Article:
While founded on the backbone of the Paris Agreement—which holds countries culpable for submitting updated, “increasingly ambitious” plans (Nationally Determined Contributions, NDCs) for reducing emissions every five years—previous COPs have been criticised for not “listening to science” and not moving quickly enough with preventive measures.

In the Negotiations Explainer released by COP26, the council admitted to such shortcomings; “negotiations have struggled even to welcome the publication of reports from the Intergovernmental Panel on Climate Change (IPCC) the world’s foremost authority on the science of climate change,” it writes.

As a solution, one which will undoubtedly find a place in COP27, the council inaugurated the Glasgow Climate Pact, which moved to “fully embed science into the decision-making process.”

Egyptian Gov't Starts Early Preparations for COP27 | Asharq AL-awsat
President Abdel Fattah Al-Sisi at COP26 in Glasgow | Photo Credit: Asharq Al-Aswat

Egypt’s Role in A Greener Future?

Sceptics have been vocal in their belief that “Egypt cares little about environmental protection and has made no progress in this domain,” though others argue that this is patently false. In all cases, however, this does not take away from the vitality of COP27 and the opportunity it presents to Egypt—as both a chance to produce game-changing narratives in the fight against climate change, and as an opportunity to delve deeper into the inner workings of local climate change culprits, such as Egypt’s gross degree of fuel emissions.

President Al-Sisi claims, in his welcome message, that he will “spare no effort to ensure that COP27 becomes the moment when the world moves from negotiation to implementation.”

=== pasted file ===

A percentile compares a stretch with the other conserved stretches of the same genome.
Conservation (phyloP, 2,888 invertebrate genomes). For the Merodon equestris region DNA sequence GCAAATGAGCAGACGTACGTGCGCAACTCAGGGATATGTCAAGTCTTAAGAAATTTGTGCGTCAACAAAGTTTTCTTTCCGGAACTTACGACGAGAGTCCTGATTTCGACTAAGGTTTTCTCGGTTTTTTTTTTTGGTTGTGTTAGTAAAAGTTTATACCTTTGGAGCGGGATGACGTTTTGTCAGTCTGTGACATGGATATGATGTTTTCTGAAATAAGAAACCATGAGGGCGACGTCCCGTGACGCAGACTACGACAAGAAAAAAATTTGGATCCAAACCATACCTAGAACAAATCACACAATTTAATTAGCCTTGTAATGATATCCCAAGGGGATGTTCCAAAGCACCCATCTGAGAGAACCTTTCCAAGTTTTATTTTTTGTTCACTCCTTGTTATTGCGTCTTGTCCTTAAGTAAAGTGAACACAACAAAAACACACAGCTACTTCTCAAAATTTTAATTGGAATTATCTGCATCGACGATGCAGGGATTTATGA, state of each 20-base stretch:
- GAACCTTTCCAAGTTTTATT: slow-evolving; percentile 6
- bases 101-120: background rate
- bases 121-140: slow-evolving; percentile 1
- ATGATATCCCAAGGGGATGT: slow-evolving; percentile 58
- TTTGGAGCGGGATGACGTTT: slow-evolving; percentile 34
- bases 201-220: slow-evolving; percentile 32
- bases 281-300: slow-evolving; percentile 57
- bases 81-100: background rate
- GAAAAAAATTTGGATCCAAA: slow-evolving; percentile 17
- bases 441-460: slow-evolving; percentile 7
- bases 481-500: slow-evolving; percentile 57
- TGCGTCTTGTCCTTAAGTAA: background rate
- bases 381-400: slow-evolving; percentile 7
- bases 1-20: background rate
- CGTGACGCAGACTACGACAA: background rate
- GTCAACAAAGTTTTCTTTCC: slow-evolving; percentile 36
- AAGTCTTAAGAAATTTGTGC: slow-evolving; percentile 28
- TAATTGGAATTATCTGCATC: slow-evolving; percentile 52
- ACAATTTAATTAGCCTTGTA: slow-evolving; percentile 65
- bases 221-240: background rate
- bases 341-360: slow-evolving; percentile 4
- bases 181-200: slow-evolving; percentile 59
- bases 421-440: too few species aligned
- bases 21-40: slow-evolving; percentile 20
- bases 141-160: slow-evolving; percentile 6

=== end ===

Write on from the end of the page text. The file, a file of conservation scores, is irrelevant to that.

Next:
While bold in its claim, Egypt has been active in its attempts to move into greener avenues over the past few years. In 2021, it produced 4,500 gigawatt-hours of solar energy, and more recently in 2022, Egypt announced its intention to transform Sharm el-Sheikh International Hospital into the first green medical facility in Egypt and Africa, and planned to decrease its annual consumption of plastic bags to 100 per capita by 2025.

In 2020, Egypt “chaired the Conference on Biological Diversity,” while acting as the co-chair of the African Group of Negotiations on the Climate Change Agreement and the international coalition on climate adaptation and resilience.

Ahead of the highly-anticipated conference, Egypt is also preparing on the ground to receive visitors and showcase its greener inclinations. Assistant Minister of Tourism and Antiquities, Khaled Sharif, has been active in raising the efficiencies and green profile of hospitality in Sharm el-Sheikh, including boosting internet services, inaugurating 17 new hotel facilities, and implementing the “latest developments in the fibre-optic cable connection” network in the Naama Bay area.

Moreover, the presidential cabinet has been active in meeting with world leaders ahead of COP27, in order to discuss potential topics and finer details.

That said: every COP comes with its fair share of grand promises, but it is good to meet such initiatives with optimism. Still, one will have to see what COP27 leaves on the table, and what offers it might make to the world at large.

Venue, guidelines, registration, and more can be found on the COP27 website.

Comments (9)